After your visit, be sure to check out the Roman and Medieval walls, located near the Cathedral at Plaça Nova. These walls are relics from the time of Emperor Augustus, built sometime around the 4th century as protection from invading barbarian tribes. However, they were built upon earlier walls, so you can also get a glimpse of medieval Barcelona as well. This is especially apparent at the section of the wall at Plaça del Ramon Berenguer el Gran. On a walking tour you will see the remains of the walls and aqueducts.
Located in the Plaça del Pi, the Church of Santa Maria del Pi is an essential stop on your visit to Barcelona’s Gothic Quarter. It was built between 1319 and 1391 in the style known as Catalan Gothic. The church is famous for the rose window, part of the front façade. This is actually not the original window, but an accurate recreation made in 1940 after the original was destroyed by a fire in 1936. Be sure to visit the bell tower, the highest in the city at 54 meters.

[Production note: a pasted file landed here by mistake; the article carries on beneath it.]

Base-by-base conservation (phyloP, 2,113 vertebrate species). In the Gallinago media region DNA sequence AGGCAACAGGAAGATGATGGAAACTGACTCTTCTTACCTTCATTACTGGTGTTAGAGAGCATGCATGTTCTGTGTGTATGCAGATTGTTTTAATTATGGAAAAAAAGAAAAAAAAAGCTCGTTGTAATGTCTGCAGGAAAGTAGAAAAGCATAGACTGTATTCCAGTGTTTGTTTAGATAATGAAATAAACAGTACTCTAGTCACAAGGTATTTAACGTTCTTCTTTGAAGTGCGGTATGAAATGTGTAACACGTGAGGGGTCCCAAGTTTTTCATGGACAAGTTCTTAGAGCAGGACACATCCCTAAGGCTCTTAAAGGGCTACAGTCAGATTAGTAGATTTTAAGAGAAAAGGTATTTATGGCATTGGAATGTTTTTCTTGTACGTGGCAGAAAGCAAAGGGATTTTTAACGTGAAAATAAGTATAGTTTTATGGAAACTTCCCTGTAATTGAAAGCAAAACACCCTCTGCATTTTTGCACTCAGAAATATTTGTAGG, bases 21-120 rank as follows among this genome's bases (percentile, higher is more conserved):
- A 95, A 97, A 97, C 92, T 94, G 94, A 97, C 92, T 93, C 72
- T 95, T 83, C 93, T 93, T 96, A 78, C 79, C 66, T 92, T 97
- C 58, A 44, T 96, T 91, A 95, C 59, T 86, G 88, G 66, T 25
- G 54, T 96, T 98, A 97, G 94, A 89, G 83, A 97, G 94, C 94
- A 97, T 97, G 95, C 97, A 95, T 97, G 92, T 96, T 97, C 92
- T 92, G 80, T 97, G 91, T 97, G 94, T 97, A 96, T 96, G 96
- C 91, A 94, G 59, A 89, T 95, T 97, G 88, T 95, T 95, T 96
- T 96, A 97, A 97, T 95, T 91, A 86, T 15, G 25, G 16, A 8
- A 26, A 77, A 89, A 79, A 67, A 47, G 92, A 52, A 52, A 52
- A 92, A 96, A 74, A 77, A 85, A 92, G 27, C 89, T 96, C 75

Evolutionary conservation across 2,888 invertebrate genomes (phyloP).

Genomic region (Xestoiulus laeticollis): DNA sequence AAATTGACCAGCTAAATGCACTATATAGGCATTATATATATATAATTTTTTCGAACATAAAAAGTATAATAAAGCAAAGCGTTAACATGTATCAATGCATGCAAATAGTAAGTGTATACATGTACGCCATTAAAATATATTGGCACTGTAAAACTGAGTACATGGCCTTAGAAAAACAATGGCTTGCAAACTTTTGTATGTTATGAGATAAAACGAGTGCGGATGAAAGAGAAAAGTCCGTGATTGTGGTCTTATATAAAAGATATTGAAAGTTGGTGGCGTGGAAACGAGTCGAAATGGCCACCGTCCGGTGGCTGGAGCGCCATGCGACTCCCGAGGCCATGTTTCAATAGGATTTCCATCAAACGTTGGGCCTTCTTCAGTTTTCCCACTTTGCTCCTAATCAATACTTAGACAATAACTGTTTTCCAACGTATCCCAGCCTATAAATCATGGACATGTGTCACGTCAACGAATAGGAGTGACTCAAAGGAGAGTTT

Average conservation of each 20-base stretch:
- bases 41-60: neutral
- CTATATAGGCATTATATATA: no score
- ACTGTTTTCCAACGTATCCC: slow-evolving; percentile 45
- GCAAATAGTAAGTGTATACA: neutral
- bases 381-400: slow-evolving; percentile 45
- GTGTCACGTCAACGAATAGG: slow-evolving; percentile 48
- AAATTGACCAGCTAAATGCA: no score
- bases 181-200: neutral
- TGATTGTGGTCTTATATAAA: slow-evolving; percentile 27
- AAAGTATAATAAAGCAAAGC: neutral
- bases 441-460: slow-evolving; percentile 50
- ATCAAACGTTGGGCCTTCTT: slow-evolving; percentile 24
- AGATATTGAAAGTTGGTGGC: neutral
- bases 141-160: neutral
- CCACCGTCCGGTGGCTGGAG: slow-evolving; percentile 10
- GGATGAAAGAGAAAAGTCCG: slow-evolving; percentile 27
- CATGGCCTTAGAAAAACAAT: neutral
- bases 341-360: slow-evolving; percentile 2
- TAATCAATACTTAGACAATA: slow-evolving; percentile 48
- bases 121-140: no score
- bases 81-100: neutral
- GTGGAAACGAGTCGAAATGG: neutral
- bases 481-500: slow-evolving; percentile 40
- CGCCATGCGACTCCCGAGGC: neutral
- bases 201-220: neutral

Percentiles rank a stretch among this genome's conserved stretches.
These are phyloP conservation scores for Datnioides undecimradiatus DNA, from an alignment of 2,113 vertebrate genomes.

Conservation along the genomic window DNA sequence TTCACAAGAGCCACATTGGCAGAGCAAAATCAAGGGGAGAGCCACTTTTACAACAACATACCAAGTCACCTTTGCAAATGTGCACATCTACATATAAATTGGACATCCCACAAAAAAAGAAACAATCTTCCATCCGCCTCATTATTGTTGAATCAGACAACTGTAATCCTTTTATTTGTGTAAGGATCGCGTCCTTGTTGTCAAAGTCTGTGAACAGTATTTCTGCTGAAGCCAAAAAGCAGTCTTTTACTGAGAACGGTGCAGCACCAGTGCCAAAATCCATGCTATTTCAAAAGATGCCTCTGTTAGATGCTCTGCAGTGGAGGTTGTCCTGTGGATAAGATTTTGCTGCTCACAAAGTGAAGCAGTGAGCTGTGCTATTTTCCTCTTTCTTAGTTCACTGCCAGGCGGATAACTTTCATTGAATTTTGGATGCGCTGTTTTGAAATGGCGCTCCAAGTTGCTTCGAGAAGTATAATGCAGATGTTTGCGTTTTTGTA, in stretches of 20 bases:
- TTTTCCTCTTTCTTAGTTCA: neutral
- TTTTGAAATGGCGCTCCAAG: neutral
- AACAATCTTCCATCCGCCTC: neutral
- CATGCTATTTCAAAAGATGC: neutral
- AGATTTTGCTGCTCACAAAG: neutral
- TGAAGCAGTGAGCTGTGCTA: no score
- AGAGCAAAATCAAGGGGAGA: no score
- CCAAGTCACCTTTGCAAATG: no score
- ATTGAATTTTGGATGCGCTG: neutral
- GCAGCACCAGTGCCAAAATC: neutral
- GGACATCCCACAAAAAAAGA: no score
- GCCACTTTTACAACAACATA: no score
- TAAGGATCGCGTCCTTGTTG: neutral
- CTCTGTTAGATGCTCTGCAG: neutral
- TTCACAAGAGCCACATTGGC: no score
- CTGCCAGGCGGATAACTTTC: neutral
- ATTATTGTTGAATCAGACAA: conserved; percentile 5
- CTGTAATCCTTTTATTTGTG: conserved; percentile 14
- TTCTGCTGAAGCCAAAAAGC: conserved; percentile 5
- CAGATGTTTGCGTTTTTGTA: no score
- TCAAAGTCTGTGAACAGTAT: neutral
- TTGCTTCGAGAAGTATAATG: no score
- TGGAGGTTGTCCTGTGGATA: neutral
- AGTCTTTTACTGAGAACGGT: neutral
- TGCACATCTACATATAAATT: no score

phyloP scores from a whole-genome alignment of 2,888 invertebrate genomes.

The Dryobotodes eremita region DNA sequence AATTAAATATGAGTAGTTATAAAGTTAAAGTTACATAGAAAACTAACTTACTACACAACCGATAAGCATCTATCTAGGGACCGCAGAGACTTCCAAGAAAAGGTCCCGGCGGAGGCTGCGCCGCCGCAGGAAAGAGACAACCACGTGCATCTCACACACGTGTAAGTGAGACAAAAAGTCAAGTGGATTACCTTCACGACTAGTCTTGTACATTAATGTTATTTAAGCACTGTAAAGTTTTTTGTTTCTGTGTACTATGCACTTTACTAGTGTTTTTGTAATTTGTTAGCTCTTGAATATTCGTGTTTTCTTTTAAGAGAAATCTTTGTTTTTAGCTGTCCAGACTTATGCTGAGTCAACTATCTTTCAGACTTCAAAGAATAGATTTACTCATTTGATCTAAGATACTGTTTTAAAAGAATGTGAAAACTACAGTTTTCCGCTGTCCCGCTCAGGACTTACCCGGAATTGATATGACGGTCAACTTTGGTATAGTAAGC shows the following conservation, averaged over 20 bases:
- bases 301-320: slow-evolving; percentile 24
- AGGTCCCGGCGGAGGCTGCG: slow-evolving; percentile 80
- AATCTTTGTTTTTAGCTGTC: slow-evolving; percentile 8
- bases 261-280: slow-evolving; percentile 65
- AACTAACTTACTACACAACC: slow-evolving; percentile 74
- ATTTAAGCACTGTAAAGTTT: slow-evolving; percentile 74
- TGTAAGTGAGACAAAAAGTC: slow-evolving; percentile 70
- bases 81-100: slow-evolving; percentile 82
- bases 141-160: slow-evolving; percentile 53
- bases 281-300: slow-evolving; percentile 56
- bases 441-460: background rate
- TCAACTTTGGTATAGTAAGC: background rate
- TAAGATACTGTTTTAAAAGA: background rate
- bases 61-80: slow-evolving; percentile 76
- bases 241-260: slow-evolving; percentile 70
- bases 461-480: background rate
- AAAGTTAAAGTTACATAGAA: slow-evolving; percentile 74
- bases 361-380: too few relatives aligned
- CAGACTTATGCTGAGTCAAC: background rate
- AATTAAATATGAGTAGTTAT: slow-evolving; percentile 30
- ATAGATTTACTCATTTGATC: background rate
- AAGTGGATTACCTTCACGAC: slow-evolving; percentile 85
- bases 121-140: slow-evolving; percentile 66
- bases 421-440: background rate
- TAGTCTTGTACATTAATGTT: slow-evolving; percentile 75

The Gothic Quarter has many Plaças, or squares, where you can stop and take in your surroundings. Don’t forget to visit Plaça del Rei, where you can get a true sense of Barcelona’s medieval past. This square is surrounded by the Palau Reial Major, or the Royal Palace. Plaça de Sant Jaume is also a great place to explore, as it is a large and open square. Here you will find the Palau de la Generalitat and the City Hall, each with intricate sculptures in their facades. Plaça de Catalunya is especially interesting as this is considered the city center, and where the old city and newer city meet. Its beautiful fountains and statues make it the perfect spot to stop and take some pictures or take a moment to relax. It is also in close proximity to many of Barcelona’s other attractions, making it the perfect jumping off point for the rest of your adventure.